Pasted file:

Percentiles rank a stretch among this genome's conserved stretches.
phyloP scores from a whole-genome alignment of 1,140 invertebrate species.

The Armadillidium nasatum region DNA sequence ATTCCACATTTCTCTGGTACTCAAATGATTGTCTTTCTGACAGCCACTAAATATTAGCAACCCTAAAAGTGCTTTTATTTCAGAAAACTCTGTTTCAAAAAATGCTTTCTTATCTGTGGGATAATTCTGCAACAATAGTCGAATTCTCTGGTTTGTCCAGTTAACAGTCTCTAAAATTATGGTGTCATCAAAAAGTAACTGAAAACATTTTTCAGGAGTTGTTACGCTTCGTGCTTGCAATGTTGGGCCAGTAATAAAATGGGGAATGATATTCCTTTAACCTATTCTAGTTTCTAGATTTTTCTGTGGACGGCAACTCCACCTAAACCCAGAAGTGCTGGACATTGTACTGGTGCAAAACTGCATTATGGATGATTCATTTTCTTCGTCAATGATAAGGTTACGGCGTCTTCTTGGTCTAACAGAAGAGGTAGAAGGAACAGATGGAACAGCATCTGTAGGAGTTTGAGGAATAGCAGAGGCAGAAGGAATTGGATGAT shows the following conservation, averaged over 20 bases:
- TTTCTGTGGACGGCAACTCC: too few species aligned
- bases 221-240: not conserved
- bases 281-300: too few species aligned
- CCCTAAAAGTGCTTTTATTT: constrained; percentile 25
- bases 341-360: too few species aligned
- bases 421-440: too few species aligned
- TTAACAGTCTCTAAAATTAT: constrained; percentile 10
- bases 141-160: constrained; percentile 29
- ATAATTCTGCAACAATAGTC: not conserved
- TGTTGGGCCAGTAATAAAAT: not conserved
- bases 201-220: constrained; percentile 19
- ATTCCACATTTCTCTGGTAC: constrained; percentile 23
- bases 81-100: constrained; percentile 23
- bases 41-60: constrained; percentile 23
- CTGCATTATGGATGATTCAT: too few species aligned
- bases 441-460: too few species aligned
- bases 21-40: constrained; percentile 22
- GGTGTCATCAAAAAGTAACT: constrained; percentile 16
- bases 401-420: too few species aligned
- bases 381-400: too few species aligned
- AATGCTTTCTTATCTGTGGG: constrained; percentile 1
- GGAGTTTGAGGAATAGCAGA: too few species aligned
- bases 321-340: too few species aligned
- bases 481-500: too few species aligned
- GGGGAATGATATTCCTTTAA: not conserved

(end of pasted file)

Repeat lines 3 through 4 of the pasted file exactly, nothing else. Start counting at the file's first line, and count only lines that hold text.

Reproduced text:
The Armadillidium nasatum region DNA sequence ATTCCACATTTCTCTGGTACTCAAATGATTGTCTTTCTGACAGCCACTAAATATTAGCAACCCTAAAAGTGCTTTTATTTCAGAAAACTCTGTTTCAAAAAATGCTTTCTTATCTGTGGGATAATTCTGCAACAATAGTCGAATTCTCTGGTTTGTCCAGTTAACAGTCTCTAAAATTATGGTGTCATCAAAAAGTAACTGAAAACATTTTTCAGGAGTTGTTACGCTTCGTGCTTGCAATGTTGGGCCAGTAATAAAATGGGGAATGATATTCCTTTAACCTATTCTAGTTTCTAGATTTTTCTGTGGACGGCAACTCCACCTAAACCCAGAAGTGCTGGACATTGTACTGGTGCAAAACTGCATTATGGATGATTCATTTTCTTCGTCAATGATAAGGTTACGGCGTCTTCTTGGTCTAACAGAAGAGGTAGAAGGAACAGATGGAACAGCATCTGTAGGAGTTTGAGGAATAGCAGAGGCAGAAGGAATTGGATGAT shows the following conservation, averaged over 20 bases:
- TTTCTGTGGACGGCAACTCC: too few species aligned